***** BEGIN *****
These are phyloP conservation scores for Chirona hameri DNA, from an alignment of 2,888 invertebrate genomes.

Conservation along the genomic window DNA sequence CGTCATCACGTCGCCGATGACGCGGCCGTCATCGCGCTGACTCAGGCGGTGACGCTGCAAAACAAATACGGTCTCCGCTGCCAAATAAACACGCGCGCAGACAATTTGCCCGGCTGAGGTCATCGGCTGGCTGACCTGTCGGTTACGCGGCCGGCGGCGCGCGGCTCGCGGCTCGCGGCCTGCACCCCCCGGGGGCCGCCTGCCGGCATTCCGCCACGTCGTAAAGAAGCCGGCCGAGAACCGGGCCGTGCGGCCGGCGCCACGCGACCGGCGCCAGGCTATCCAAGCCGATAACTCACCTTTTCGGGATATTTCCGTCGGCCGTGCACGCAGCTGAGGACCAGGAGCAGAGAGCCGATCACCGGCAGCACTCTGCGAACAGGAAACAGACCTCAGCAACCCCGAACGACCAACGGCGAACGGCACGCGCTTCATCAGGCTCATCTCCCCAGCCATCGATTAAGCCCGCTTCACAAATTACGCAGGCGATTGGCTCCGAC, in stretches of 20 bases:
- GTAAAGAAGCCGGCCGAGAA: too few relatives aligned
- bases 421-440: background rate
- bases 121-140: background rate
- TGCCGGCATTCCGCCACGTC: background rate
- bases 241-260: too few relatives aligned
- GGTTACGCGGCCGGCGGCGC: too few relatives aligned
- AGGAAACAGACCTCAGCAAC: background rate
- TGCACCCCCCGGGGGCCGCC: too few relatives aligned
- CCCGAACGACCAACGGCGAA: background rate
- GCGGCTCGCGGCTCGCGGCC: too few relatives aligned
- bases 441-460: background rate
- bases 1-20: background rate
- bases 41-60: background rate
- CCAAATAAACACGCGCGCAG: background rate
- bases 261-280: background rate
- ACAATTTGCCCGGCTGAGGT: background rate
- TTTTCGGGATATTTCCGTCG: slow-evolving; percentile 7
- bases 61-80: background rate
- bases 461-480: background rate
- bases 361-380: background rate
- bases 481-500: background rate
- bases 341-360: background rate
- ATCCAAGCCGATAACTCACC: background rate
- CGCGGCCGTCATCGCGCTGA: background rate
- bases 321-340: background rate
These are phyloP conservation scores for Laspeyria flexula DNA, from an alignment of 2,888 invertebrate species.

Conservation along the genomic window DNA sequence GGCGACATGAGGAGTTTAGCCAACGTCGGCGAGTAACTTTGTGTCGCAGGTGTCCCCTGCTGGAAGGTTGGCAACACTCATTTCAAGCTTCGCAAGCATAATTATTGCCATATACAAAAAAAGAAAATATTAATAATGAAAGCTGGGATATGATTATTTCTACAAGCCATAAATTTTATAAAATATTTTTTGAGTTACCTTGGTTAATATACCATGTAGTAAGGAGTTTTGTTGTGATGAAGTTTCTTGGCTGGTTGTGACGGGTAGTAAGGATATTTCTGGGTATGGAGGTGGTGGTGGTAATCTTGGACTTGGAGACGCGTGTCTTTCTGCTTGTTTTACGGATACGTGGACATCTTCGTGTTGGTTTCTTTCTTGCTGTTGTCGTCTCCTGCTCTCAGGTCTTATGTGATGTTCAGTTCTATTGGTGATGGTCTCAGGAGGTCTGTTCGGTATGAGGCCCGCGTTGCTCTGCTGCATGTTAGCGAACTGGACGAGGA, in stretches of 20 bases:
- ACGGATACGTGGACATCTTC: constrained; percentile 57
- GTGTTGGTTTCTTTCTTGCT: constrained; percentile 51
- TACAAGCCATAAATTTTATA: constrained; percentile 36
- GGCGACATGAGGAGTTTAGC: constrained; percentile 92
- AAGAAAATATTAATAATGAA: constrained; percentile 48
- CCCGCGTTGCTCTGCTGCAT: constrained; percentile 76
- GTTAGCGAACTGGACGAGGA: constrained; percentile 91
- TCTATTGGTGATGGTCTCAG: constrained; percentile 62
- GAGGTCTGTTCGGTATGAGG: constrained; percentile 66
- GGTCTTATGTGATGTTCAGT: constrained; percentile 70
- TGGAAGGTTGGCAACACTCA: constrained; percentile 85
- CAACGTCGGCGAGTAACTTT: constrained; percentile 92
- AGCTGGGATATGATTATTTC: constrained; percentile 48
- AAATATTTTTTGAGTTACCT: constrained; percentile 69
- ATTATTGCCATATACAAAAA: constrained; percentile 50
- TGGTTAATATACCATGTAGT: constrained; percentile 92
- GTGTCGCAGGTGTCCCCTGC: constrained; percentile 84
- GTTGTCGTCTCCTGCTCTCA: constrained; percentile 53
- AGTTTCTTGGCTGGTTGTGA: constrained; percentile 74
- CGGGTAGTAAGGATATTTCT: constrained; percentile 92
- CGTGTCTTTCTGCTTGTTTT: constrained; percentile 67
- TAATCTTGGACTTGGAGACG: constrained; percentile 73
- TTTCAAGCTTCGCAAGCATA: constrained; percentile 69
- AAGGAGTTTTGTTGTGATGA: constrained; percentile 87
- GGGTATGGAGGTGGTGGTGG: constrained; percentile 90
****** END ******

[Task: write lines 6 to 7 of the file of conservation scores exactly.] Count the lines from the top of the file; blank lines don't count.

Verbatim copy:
- TGCCGGCATTCCGCCACGTC: background rate
- bases 241-260: too few relatives aligned